Howard Perlmutter's work from 1969 revolves around the internationalization of multinational corporations (MNCs). Howard Perlmutter can be seen as one of the pioneers within theories concerning the evolution of MNCs, and attempted to make predictions to how the viability and legitimacy of MNCs would change over time, and how MNCs will potentially evolve.
Howard Perlmutter was interested in how MNCs were thinking about doing business on a global scale, and how this mindset was shaping the companies' orientation towards doing business around the world. The orientation of a MNC can be reflected in its product offerings, organizational culture, way of managing foreign workers, recruitment of employees for top positions etc.
Howard Perlmutter found three distinctive orientations, which he labeled: Ethnocentric, Polycentric and Geocentric
These inherent orientations all have some probable consequences for how companies following one of these orientations are doing business. Howard Perlmutter's research indicates that senior management in an international organisation holds primarily one of these three primary orientations, which will shape the mindset of the company and structure its outlook on how to conduct business.
Ethnocentric Orientation - orientated towards home country
The prevailing attitude of senior management in this orientation is that the way of doing business, at home, is applicable to the rest of the world. The attitude is probably that national employees and leaders are more capable to maintain international tasks than non-native employees recruited in the host-country. The practices and policies of headquarters are transferred to the international subsidiaries, which need to comply with these standards.
The advantages of this orientation are e.g. that positions will be occupied by qualified nationals, and that it creates a unified organizational culture. Likewise, this orientation helps to transfer core competences to to the subsidiaries of the company.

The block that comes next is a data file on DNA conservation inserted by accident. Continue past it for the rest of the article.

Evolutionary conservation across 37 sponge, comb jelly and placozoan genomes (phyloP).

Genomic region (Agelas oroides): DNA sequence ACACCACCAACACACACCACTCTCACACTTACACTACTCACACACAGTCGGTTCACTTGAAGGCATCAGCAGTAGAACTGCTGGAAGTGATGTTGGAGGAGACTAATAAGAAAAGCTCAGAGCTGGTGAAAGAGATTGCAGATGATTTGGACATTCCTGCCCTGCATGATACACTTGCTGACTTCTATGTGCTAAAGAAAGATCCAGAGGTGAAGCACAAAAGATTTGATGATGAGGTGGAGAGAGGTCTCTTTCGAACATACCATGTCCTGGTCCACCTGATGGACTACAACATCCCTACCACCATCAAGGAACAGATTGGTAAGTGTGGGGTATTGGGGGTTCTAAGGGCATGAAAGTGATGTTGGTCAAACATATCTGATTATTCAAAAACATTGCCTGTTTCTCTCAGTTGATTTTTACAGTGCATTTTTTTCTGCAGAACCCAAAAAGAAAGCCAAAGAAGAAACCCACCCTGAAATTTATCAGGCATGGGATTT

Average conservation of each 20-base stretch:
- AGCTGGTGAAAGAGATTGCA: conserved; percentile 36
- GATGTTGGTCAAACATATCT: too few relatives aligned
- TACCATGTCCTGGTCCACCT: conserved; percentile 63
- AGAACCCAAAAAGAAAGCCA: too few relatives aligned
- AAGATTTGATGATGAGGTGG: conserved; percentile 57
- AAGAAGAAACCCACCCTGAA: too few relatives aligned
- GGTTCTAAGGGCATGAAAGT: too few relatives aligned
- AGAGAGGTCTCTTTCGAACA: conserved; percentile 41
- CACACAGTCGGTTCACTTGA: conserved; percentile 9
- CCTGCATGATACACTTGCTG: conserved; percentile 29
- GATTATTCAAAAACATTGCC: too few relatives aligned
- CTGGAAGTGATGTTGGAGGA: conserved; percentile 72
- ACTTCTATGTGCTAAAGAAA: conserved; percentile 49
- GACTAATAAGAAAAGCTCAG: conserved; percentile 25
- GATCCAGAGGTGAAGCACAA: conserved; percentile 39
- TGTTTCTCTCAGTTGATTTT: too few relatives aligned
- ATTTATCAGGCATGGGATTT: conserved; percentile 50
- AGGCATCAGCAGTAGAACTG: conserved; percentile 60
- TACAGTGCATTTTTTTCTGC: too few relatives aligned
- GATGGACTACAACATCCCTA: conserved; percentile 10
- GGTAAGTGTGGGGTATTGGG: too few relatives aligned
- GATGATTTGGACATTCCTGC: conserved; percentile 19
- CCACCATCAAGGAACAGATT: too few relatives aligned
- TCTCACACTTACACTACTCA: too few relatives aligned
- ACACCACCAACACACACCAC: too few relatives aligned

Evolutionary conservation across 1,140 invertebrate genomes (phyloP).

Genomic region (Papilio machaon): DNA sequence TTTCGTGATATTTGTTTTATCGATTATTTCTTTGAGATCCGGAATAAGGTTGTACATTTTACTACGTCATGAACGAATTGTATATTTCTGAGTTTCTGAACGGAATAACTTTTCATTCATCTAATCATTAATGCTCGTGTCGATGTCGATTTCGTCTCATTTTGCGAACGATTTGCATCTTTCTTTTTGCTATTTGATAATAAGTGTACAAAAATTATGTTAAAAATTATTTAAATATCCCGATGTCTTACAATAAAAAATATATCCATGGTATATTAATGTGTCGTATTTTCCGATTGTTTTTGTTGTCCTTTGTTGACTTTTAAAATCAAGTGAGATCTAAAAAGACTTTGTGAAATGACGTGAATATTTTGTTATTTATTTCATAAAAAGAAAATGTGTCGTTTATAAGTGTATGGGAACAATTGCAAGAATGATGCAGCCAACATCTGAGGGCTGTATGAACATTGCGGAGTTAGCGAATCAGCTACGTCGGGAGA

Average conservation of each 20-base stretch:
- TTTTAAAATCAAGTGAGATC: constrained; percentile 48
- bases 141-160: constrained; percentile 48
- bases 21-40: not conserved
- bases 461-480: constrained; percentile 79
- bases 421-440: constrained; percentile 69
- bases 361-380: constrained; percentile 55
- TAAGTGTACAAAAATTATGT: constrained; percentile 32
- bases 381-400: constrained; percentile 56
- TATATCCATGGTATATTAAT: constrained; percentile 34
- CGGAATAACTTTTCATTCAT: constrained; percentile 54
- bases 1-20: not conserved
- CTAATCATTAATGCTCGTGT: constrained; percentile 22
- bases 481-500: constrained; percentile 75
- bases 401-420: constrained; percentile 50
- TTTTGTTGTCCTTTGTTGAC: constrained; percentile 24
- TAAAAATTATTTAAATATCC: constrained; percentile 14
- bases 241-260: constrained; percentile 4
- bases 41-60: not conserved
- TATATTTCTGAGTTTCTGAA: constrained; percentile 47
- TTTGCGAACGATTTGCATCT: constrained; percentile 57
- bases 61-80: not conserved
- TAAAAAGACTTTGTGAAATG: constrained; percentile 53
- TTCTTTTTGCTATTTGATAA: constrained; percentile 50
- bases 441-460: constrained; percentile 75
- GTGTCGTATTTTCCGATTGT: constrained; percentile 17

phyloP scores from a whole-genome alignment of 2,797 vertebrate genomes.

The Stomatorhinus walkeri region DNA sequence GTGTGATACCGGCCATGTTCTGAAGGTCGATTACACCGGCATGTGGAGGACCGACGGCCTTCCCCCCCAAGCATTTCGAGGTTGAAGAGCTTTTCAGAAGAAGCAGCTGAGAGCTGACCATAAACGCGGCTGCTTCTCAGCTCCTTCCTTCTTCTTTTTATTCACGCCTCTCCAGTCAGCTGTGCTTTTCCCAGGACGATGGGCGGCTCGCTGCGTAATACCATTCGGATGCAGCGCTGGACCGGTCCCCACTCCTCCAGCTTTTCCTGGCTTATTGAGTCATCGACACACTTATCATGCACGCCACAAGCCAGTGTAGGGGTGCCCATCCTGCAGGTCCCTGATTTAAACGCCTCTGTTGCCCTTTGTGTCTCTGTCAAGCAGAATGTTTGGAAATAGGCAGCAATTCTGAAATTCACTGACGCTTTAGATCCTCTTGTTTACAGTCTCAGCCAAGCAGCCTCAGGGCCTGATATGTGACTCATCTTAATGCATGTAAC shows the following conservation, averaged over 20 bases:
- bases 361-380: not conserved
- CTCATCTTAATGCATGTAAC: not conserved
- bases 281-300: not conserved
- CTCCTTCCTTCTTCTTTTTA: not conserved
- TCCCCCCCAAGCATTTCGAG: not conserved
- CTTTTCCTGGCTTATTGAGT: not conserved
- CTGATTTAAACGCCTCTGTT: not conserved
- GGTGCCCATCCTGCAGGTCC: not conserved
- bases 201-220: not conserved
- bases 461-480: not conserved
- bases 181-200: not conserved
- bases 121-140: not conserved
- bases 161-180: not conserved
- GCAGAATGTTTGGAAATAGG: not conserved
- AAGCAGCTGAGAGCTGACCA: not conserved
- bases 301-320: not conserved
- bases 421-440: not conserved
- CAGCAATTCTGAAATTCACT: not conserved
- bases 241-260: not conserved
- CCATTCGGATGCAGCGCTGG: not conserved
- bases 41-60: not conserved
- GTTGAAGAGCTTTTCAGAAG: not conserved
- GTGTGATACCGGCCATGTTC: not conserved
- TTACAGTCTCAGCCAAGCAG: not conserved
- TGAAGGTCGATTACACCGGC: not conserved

The disadvantage of this orientation are e.g. that the MNC will potentially not develop foreign and more regional knowledge, and that its organizational culture will reflect only the preferences of the MNC's home country members. Likewise, problems may occur concerning the differentiation of goods and services, where international shortsightedness may hinder an adjustment to differentiated wishes and demands.
Polycentric Orientation - oriented toward host country
The assumption of managers in this orientation is that the "one-size-fits-all" approach is unfeasible. Subsidiaries are managed as autonomous units, who are allowed to manage their operations as they see fit. This leads to a broader organizational culture, where top positions are not as heavily staffed by nationals from headquarter, and potentially to a better understanding of local needs and demands.
The disadvantage of this orientation is however that headquarters can be separated from its subsidiaries, and that the company looses some economic benefits such as economies of scale. Likewise, it may be diffucult for the MNC to develop and maintain a unified organizational culture.
Geocentric Orientation - oriented towards the whole world
This orientation does not regard nationality as a competitive advantage or disadvantage. The employees are recruited from all over the world, so that the best people are recruited to solve global problems. The MNC tries to develop both global differentiation and global integration between headquarter and foreign subsidiaries. The focus is therefore to gain the potential advantages of an integrated company, and to gain the advantages of differentiation in e.g. product offerings.
Howard Perlmutter observed most MNCs start out with an ethnocentric orientation moving towards polycentrism. Lastly, MNCs will potentially adopt the geocentric orientation, when its sees itself pushed to become both globally sensitive and internally integrative. This evolution can be compared to the studies conducted by Christopher A. Bartlett & Sumantra Ghoshal, who discovered four distinct
international strategies for MNCs.